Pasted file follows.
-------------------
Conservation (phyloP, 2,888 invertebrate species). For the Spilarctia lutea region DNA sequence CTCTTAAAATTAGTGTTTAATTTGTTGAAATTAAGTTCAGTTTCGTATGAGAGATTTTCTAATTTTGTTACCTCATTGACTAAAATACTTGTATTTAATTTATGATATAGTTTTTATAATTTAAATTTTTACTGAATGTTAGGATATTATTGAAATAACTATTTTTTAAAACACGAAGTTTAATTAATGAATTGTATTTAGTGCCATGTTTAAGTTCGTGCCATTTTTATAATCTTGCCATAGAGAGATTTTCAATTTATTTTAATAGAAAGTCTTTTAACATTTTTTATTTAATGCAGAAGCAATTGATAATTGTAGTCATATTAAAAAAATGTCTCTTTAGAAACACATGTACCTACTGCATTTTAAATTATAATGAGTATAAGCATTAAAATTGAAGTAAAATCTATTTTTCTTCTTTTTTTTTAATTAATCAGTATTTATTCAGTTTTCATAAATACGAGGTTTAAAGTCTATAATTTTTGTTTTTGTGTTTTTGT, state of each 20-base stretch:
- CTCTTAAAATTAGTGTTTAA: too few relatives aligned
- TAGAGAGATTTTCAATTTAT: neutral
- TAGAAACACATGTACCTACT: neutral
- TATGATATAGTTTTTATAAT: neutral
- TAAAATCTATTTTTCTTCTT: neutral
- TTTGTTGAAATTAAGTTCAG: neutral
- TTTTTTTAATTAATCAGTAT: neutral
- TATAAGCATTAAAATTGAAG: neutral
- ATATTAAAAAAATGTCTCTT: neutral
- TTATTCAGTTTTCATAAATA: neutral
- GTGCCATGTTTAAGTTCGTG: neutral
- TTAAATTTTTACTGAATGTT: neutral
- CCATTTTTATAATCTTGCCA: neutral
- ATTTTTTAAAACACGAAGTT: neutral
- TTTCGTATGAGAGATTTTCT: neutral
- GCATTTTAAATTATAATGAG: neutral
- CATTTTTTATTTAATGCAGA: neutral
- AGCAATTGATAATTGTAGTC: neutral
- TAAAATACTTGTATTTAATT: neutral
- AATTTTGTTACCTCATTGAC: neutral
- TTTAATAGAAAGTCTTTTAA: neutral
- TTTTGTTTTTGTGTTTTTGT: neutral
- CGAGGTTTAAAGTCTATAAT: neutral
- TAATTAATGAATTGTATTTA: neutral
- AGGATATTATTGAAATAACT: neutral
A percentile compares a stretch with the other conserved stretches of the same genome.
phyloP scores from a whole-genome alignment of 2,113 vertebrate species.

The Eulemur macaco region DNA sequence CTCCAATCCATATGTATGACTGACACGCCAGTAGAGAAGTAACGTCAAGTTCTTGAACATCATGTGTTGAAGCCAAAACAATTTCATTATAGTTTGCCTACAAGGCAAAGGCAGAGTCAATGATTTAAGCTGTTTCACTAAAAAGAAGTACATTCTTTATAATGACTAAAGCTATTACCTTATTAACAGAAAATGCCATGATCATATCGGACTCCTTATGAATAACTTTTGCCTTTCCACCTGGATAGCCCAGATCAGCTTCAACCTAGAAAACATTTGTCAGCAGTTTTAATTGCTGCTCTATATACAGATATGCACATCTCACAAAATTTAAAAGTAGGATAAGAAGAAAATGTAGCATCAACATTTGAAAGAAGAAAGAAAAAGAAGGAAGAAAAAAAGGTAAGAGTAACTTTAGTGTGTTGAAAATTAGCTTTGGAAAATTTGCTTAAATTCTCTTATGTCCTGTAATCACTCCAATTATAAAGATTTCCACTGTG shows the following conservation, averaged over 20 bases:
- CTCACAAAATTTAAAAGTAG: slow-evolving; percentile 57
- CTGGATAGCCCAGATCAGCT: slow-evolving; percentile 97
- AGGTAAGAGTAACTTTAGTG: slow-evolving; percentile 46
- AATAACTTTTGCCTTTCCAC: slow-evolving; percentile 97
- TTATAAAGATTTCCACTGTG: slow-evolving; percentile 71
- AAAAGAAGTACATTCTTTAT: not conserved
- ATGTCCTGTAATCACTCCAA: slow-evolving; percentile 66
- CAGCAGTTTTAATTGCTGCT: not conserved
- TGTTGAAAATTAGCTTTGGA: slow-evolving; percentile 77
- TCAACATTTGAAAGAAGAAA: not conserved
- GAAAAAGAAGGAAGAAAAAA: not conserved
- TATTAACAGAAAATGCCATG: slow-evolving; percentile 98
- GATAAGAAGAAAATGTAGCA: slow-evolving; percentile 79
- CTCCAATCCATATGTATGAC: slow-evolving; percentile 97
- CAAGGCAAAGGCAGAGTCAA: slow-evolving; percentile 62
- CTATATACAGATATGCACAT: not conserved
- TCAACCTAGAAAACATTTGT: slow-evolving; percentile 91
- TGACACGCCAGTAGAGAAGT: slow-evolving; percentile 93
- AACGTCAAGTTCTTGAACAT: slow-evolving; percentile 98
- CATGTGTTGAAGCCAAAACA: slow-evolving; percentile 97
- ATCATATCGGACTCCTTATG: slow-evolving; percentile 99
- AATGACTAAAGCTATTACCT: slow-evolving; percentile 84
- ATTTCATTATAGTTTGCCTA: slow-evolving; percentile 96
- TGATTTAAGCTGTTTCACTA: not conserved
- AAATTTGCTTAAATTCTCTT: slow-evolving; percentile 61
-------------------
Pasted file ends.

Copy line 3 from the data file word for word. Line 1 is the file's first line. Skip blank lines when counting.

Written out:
- TAGAGAGATTTTCAATTTAT: neutral